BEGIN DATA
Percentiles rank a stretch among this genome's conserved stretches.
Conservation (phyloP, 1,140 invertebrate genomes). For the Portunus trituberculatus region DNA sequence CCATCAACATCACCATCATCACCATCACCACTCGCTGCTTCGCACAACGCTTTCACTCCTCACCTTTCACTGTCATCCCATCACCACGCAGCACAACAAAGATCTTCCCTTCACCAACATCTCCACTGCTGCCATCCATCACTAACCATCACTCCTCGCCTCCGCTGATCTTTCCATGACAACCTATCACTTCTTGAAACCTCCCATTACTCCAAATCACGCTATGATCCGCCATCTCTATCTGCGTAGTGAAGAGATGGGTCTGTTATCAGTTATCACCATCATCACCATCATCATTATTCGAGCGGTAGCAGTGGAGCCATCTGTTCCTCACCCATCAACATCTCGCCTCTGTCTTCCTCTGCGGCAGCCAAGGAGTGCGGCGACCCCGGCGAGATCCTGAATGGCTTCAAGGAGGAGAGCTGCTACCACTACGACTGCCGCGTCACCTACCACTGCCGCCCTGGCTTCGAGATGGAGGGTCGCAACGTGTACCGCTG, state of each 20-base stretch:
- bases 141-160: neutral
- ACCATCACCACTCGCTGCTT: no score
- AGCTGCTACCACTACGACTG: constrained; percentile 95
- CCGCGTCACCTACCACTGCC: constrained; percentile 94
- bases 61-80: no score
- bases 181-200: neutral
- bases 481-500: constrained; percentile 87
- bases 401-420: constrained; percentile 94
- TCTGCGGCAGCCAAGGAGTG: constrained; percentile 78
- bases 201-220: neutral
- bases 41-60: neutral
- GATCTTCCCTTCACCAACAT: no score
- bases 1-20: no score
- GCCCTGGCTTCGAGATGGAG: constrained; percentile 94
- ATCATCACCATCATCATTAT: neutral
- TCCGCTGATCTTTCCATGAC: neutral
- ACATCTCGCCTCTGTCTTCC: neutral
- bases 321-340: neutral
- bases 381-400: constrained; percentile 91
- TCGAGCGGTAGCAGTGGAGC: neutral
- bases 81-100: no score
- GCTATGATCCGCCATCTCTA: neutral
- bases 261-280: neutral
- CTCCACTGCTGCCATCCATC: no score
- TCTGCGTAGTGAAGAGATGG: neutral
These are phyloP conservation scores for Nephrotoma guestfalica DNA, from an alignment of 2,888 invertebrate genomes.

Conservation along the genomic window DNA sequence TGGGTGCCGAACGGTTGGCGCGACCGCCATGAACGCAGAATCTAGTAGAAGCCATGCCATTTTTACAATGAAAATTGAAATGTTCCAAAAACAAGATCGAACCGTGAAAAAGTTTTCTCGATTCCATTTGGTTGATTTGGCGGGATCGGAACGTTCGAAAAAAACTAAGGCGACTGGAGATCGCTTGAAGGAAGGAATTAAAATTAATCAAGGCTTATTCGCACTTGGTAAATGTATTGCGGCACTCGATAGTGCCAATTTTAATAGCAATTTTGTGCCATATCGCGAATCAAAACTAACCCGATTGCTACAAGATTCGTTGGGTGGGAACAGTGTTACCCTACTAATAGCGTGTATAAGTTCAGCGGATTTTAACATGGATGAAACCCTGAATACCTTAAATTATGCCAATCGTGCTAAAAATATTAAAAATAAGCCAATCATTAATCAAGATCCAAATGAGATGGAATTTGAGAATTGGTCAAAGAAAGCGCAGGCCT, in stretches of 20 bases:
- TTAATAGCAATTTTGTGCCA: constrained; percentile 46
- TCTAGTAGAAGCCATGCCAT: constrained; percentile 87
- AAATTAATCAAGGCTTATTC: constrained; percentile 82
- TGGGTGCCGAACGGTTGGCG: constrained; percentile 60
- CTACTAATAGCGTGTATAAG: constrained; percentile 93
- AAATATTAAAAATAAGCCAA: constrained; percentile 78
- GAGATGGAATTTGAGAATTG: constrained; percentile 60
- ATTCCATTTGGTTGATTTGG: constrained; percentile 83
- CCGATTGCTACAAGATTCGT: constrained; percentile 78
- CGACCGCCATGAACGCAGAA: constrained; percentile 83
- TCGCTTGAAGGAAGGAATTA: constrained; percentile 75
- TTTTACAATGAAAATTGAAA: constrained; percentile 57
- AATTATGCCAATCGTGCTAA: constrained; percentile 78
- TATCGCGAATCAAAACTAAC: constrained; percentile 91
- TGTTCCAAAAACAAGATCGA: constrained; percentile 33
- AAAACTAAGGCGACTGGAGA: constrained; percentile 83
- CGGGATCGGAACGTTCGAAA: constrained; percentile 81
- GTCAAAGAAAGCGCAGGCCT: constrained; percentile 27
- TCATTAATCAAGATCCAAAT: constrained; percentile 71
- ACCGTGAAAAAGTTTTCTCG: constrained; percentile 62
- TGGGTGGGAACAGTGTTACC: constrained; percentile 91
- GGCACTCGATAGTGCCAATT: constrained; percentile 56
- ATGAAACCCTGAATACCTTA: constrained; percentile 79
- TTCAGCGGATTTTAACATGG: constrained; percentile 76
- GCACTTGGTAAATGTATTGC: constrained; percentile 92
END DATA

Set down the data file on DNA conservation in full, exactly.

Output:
Percentiles rank a stretch among this genome's conserved stretches.
Conservation (phyloP, 1,140 invertebrate genomes). For the Portunus trituberculatus region DNA sequence CCATCAACATCACCATCATCACCATCACCACTCGCTGCTTCGCACAACGCTTTCACTCCTCACCTTTCACTGTCATCCCATCACCACGCAGCACAACAAAGATCTTCCCTTCACCAACATCTCCACTGCTGCCATCCATCACTAACCATCACTCCTCGCCTCCGCTGATCTTTCCATGACAACCTATCACTTCTTGAAACCTCCCATTACTCCAAATCACGCTATGATCCGCCATCTCTATCTGCGTAGTGAAGAGATGGGTCTGTTATCAGTTATCACCATCATCACCATCATCATTATTCGAGCGGTAGCAGTGGAGCCATCTGTTCCTCACCCATCAACATCTCGCCTCTGTCTTCCTCTGCGGCAGCCAAGGAGTGCGGCGACCCCGGCGAGATCCTGAATGGCTTCAAGGAGGAGAGCTGCTACCACTACGACTGCCGCGTCACCTACCACTGCCGCCCTGGCTTCGAGATGGAGGGTCGCAACGTGTACCGCTG, state of each 20-base stretch:
- bases 141-160: neutral
- ACCATCACCACTCGCTGCTT: no score
- AGCTGCTACCACTACGACTG: constrained; percentile 95
- CCGCGTCACCTACCACTGCC: constrained; percentile 94
- bases 61-80: no score
- bases 181-200: neutral
- bases 481-500: constrained; percentile 87
- bases 401-420: constrained; percentile 94
- TCTGCGGCAGCCAAGGAGTG: constrained; percentile 78
- bases 201-220: neutral
- bases 41-60: neutral
- GATCTTCCCTTCACCAACAT: no score
- bases 1-20: no score
- GCCCTGGCTTCGAGATGGAG: constrained; percentile 94
- ATCATCACCATCATCATTAT: neutral
- TCCGCTGATCTTTCCATGAC: neutral
- ACATCTCGCCTCTGTCTTCC: neutral
- bases 321-340: neutral
- bases 381-400: constrained; percentile 91
- TCGAGCGGTAGCAGTGGAGC: neutral
- bases 81-100: no score
- GCTATGATCCGCCATCTCTA: neutral
- bases 261-280: neutral
- CTCCACTGCTGCCATCCATC: no score
- TCTGCGTAGTGAAGAGATGG: neutral
These are phyloP conservation scores for Nephrotoma guestfalica DNA, from an alignment of 2,888 invertebrate genomes.

Conservation along the genomic window DNA sequence TGGGTGCCGAACGGTTGGCGCGACCGCCATGAACGCAGAATCTAGTAGAAGCCATGCCATTTTTACAATGAAAATTGAAATGTTCCAAAAACAAGATCGAACCGTGAAAAAGTTTTCTCGATTCCATTTGGTTGATTTGGCGGGATCGGAACGTTCGAAAAAAACTAAGGCGACTGGAGATCGCTTGAAGGAAGGAATTAAAATTAATCAAGGCTTATTCGCACTTGGTAAATGTATTGCGGCACTCGATAGTGCCAATTTTAATAGCAATTTTGTGCCATATCGCGAATCAAAACTAACCCGATTGCTACAAGATTCGTTGGGTGGGAACAGTGTTACCCTACTAATAGCGTGTATAAGTTCAGCGGATTTTAACATGGATGAAACCCTGAATACCTTAAATTATGCCAATCGTGCTAAAAATATTAAAAATAAGCCAATCATTAATCAAGATCCAAATGAGATGGAATTTGAGAATTGGTCAAAGAAAGCGCAGGCCT, in stretches of 20 bases:
- TTAATAGCAATTTTGTGCCA: constrained; percentile 46
- TCTAGTAGAAGCCATGCCAT: constrained; percentile 87
- AAATTAATCAAGGCTTATTC: constrained; percentile 82
- TGGGTGCCGAACGGTTGGCG: constrained; percentile 60
- CTACTAATAGCGTGTATAAG: constrained; percentile 93
- AAATATTAAAAATAAGCCAA: constrained; percentile 78
- GAGATGGAATTTGAGAATTG: constrained; percentile 60
- ATTCCATTTGGTTGATTTGG: constrained; percentile 83
- CCGATTGCTACAAGATTCGT: constrained; percentile 78
- CGACCGCCATGAACGCAGAA: constrained; percentile 83
- TCGCTTGAAGGAAGGAATTA: constrained; percentile 75
- TTTTACAATGAAAATTGAAA: constrained; percentile 57
- AATTATGCCAATCGTGCTAA: constrained; percentile 78
- TATCGCGAATCAAAACTAAC: constrained; percentile 91
- TGTTCCAAAAACAAGATCGA: constrained; percentile 33
- AAAACTAAGGCGACTGGAGA: constrained; percentile 83
- CGGGATCGGAACGTTCGAAA: constrained; percentile 81
- GTCAAAGAAAGCGCAGGCCT: constrained; percentile 27
- TCATTAATCAAGATCCAAAT: constrained; percentile 71
- ACCGTGAAAAAGTTTTCTCG: constrained; percentile 62
- TGGGTGGGAACAGTGTTACC: constrained; percentile 91
- GGCACTCGATAGTGCCAATT: constrained; percentile 56
- ATGAAACCCTGAATACCTTA: constrained; percentile 79
- TTCAGCGGATTTTAACATGG: constrained; percentile 76
- GCACTTGGTAAATGTATTGC: constrained; percentile 92